The Storm Makers
Jennifer E. Smith
Little, Brown & Co., 2012 (2012)
Read an Excerpt
Reviewed by Ricki Marking-Camuto
ould controlling the weather be a good or bad thing? This is a question that is raised in Jennifer E. Smith's
The Storm Makers
, fantasy for middle graders.
uby McDuff's summer has not started so well. A heat-wave and drought is making their farm unbearable, and her twin brother Simon has been acting strange since school let out. Unless things turn around soon, Ruby's family might have to pack up and move back to Chicago. Things do take a dramatic turn, but not in any way that Ruby could imagine.
t all starts when she sees a strange man coming out of their barn. Later that day, Simon electrocutes the toaster and then a car battery. Ruby finds the strange man shortly afterwards and learns that Simon is a
– the youngest on record. Unfortunately, the evil leader of the
Makers of Storm Society
is after Simon to further his nefarious plans to escalate natural disasters on Earth. It is up to Ruby and her new friends to help Simon and avert further disasters.
t is rare to see a fantasy novel written from the point of view of the one without powers, but that is basically what Jennifer E. Smith does, and succeeds very well at it. Instead of following Simon as he discovers his new powers, we follow Ruby as she looks out for him, which helps the plot follow a more orderly track. The plot is fun, even if it gets a little muddled rising up to the climax, but the characters are really memorable. Smith does such a good job of bringing them to life that it is easy to imagine them fully without Brett Helquist's wonderful illustrations.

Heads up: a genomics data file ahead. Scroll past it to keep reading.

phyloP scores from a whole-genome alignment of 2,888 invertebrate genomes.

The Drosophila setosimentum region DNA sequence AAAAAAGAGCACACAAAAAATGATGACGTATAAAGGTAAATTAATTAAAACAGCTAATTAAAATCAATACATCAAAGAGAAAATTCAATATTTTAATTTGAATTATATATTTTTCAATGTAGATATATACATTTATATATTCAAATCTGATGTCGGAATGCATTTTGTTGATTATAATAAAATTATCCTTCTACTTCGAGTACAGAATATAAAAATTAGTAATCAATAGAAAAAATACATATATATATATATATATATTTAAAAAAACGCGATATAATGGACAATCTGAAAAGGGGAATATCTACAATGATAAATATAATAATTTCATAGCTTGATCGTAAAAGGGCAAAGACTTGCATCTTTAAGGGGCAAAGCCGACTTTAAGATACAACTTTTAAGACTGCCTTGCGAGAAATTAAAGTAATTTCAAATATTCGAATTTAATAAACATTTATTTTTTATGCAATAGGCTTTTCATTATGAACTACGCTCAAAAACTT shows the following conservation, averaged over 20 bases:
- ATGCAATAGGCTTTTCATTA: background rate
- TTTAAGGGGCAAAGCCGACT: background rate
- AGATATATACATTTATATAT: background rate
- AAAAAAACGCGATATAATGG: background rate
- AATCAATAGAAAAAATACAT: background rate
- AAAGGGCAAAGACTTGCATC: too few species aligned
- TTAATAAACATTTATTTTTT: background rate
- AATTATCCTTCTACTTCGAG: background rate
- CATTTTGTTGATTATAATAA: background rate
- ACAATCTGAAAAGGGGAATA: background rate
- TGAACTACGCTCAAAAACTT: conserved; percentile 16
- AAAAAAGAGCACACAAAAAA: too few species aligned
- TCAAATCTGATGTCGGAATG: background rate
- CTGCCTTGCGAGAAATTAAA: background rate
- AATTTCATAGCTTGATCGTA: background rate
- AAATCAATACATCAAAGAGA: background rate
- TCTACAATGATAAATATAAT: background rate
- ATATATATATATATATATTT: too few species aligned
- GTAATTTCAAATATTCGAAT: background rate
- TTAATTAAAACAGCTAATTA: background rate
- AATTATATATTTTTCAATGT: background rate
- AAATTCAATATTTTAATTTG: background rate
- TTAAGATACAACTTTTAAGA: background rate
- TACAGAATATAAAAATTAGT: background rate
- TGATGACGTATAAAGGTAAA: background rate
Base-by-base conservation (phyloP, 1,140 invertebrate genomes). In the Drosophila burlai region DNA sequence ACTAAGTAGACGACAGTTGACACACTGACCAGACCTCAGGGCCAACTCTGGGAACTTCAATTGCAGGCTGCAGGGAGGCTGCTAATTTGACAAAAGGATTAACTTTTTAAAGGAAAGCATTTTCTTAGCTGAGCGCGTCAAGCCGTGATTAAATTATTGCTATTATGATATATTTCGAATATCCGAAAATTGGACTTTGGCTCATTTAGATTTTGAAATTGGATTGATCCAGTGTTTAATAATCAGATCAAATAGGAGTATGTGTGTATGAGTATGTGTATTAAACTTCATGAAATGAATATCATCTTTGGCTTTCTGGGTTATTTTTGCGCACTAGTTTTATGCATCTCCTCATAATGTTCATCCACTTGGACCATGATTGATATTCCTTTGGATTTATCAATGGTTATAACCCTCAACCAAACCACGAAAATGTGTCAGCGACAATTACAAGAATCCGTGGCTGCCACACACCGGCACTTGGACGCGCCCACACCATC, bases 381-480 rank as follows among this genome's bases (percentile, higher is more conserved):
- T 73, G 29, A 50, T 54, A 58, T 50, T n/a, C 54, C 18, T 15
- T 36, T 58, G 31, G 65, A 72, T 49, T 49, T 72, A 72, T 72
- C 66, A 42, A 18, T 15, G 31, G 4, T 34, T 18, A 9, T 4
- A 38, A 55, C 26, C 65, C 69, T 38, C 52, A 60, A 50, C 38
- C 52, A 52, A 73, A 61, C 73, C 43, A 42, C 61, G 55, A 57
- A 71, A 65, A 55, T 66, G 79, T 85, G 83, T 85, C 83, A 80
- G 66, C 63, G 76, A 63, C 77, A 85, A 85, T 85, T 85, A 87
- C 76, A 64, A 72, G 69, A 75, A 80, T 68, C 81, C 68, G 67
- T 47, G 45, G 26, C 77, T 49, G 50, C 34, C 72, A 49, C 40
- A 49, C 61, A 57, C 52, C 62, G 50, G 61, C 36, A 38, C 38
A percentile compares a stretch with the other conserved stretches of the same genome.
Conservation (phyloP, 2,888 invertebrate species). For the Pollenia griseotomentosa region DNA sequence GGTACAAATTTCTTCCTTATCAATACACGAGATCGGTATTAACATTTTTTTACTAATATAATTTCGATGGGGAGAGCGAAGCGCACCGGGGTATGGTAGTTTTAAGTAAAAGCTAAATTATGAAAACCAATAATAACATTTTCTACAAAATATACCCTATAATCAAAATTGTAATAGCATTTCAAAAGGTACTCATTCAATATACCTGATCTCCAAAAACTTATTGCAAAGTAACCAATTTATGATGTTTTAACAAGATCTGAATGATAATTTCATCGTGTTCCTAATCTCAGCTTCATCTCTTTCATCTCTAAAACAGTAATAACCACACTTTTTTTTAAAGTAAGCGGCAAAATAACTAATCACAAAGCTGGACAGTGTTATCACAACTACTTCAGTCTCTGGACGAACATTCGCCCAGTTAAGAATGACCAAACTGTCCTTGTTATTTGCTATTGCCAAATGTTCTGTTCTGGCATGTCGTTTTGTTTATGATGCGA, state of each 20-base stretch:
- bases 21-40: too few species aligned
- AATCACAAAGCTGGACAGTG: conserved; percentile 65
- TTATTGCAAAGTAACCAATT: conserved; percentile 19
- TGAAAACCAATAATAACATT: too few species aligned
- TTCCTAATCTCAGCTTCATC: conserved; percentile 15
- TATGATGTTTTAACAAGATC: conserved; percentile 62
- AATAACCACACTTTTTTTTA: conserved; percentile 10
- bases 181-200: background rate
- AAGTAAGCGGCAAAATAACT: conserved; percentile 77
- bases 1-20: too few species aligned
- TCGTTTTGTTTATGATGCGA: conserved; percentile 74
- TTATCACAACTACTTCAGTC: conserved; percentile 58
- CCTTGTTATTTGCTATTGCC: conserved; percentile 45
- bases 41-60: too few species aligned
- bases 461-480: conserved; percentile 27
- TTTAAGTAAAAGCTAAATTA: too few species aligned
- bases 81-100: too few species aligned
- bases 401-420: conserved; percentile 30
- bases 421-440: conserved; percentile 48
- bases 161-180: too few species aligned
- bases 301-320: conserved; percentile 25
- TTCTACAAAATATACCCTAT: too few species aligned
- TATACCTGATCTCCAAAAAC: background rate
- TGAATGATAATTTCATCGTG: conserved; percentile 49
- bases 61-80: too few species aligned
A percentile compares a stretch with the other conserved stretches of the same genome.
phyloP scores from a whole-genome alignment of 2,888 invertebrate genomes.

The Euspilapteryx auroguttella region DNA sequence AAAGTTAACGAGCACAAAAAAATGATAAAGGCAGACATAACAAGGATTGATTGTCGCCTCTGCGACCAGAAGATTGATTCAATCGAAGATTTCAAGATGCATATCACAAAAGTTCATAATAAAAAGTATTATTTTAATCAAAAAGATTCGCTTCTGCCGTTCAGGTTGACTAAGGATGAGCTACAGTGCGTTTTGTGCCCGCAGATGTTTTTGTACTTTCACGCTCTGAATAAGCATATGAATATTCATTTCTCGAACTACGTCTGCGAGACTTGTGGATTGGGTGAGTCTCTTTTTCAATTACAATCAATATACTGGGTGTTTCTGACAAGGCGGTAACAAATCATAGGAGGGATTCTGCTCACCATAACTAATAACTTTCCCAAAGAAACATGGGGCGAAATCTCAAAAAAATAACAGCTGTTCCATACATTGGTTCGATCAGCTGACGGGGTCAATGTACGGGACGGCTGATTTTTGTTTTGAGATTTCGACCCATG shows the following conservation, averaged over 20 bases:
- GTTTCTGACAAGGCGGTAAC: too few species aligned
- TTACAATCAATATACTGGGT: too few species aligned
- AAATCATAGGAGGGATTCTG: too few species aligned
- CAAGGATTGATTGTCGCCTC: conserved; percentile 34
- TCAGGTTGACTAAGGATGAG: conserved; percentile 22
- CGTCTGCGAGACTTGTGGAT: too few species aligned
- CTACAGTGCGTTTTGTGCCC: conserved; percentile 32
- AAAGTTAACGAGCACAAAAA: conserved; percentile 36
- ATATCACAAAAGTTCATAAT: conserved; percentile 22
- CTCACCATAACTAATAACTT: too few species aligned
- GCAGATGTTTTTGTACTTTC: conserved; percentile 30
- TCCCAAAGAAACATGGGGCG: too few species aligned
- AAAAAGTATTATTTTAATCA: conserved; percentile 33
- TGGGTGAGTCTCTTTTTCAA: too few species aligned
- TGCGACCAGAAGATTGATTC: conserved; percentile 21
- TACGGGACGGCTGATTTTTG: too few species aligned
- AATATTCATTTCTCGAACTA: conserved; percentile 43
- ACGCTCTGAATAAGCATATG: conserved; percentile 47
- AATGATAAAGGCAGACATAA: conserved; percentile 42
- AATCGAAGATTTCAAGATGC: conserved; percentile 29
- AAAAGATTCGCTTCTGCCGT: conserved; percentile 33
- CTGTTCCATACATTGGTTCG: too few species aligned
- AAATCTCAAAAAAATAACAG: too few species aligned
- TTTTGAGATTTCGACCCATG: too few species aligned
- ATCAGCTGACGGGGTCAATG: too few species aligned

he Storm Makers
is a cute middle grade novel. Jennifer E. Smith's unique concept makes it an engaging read that fans of the science or magic of weather will enjoy.
Note: Opinions expressed in reviews and articles on this site are those of the author(s) and not necessarily those of BookLoons.
Find more Teens books on our
or in our book